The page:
Our accommodations in “Adventure Class” aboard the Denali Star were quite pleasant.  There was no wireless aboard, and we were lucky to even get signal when we passed a town here and there.  However, there was more than enough room to spread out, and some chose to take advantage of that, sleeping away much of the trip.  I, for one, couldn’t fathom sleep when there was so much to photograph.

© LotsaSmiles Photography 2017

I wandered back and forth, from the dining car to the car with the viewing bubble, filming clips (Aaron insisted I do a bit of filming in his absence) and snapping interesting vantages.

But my favorite spots, by far, were those between the cars.  These were open air, bare to the cool wind and the crisp air, and with unhindered views of the passing landscapes.  I’d shoot from one side, then dash to the other, then race to the far end of the dining car to get a different view of the cars both forward and back.  And just when I would tire of a view and return to my seat for a bit of a break, I’d notice something new that tickled my fancy.  Or I’d race back to my seat to change out a lens.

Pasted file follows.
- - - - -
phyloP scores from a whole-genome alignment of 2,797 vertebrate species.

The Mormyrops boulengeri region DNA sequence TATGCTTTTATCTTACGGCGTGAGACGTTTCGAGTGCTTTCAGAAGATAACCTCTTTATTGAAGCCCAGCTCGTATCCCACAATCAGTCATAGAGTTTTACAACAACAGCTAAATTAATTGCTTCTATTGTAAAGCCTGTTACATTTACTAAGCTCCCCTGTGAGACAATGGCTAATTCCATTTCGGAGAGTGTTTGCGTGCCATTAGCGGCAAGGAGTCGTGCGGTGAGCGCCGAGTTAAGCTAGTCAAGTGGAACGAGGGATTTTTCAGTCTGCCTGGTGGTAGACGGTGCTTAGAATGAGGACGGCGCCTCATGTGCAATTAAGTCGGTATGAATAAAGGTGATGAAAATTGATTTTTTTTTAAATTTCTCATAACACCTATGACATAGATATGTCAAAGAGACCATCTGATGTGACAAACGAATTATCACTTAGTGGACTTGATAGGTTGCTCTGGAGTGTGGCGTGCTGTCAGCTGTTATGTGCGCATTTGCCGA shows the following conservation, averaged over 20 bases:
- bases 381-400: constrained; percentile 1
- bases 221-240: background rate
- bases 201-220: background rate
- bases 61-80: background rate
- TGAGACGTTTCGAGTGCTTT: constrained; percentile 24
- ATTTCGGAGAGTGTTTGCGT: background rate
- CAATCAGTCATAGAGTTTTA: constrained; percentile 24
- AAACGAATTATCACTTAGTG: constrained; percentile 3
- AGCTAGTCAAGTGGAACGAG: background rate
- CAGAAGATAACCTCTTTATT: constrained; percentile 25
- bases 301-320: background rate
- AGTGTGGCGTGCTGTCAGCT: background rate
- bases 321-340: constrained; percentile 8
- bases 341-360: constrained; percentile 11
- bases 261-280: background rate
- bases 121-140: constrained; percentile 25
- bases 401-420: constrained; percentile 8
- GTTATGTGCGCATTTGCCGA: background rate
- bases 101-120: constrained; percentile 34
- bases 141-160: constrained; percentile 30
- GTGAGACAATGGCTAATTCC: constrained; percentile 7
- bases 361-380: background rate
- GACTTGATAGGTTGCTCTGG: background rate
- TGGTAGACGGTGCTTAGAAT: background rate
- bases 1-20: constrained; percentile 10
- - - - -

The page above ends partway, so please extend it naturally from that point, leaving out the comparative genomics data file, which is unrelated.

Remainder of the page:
© LotsaSmiles Photography 2017

And all throughout, our conductor (in an honest-to-goodness train conductor hat) would pop on the intercom to announce a passing site or point out spotted wildlife.  There’s a moose, or here you can espy the “Dr. Seuss Tower.”

© LotsaSmiles Photography 2017

Along the way, we passed lakes, rivers, mountains, and marshlands; the famed Hurricane Gulch Bridge 296 feet above the creek.

© LotsaSmiles Photography 2017

We even passed Summit, which is the highest point of the rail and where it claims to cross the Continental Divide.  However, in attempting to verify this, maps of the Great Divide show it actually snakes much farther north through Alaska, so I don’t understand how we could have been anywhere near it south of Denali.  I’m calling baloney on that claim, but if you happen to have any information on this, I would love to hear from you!

© LotsaSmiles Photography 2017

We also passed a recreational park where a line of kayakers saw fit to drop their drawers and give the passing train a bit of moonshine.  I wasn’t quick enough with the camera to catch that… but you’re probably thinking that’s a good thing!

© LotsaSmiles Photography 2017

All told, we rolled into the Denali station about 7.5 hours later, tired from the journey, and hungry for some real food.  Fortunately, Healy was more than happy to offer us the 49th State Brewery, where we returned each night for their killer frozen margaritas.

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Day 1: train: achievement unlocked!

© LotsaSmiles Photography 2017

Stay tuned next week for Day 2: bus!


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WC: Helpless